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View Diary: New German Data Shows No End in Sight for Coal (230 comments)

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  •  The general rule is the greater the grid, (3+ / 0-)
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    BYw, Egalitare, translatorpro

    the higher the virtual baselod.  In Germany I think it is somewhere around 35%.  In a larger grid it can go up to anywhere between 50 and 70%.

    Yep, there's still a big gap right now, but we're also still at the very beginning of implementing the renewable energy revolution, ie. there is still room for improvement and there is still time for cheap, modular, grid-scale battery storage to come online.

    Not sure about the current Netherlands cable, but I know they're doing a major expansion of the North Sea grid with direct current cables(which have very little transmission loss).  I recently read that they're expanding pumped storage in the Alps, as well.

    As for the cost of pumped storage, it's kind of the same as with renewables, ie. large up-front costs and very low operating costs.  I see the weakness of pumped storage more in its limitation to certain geographical areas.  So, as with renewables, the question is whether we want to pay for revamping our electricity system now or pay more for it later.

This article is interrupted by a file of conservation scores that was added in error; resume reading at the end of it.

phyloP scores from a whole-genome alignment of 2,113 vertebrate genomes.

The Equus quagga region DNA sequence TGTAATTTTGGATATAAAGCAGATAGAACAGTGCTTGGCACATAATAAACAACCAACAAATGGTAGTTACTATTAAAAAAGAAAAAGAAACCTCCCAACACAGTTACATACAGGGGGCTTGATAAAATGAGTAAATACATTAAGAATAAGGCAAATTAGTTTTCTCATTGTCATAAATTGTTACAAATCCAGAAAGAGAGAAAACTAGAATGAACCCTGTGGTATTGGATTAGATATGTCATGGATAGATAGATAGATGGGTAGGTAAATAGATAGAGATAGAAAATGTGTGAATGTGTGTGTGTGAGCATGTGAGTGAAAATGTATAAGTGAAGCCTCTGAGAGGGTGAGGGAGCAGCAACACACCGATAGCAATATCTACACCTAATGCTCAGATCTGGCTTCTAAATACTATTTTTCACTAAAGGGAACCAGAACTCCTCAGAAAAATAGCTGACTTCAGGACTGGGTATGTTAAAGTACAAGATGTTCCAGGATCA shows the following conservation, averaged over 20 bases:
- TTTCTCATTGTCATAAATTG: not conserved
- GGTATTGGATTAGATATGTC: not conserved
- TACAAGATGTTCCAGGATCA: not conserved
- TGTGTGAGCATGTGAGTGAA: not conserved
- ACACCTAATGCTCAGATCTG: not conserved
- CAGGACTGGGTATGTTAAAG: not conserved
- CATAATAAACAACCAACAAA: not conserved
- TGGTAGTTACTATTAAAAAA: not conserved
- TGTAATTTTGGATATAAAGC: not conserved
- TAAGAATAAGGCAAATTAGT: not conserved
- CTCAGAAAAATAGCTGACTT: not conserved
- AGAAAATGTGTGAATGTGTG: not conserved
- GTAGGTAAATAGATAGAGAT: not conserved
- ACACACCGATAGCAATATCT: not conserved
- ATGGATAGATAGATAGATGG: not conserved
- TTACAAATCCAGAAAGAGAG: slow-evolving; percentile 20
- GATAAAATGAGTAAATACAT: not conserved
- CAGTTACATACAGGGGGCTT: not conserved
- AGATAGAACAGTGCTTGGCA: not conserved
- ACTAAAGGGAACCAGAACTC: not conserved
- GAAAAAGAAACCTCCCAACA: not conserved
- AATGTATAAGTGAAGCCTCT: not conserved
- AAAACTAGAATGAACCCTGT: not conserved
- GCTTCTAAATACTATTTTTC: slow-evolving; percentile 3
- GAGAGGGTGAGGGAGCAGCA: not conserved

Transmission can become more expensive in less densely populated areas, but it is more than made up for by the fact that there's lots of wind, sun and inexpensive land available.  And there's still tons of space in the U.S. for the currently cheapest form of new electricity production, onshore wind.  In Germany, in contrast, most of the prime areas for onshore wind are already taken.

    "A candle loses nothing by lighting another candle" - Mohammed Nabbous, R.I.P.

    by Lawrence on Tue Jan 08, 2013 at 02:24:05 PM PST

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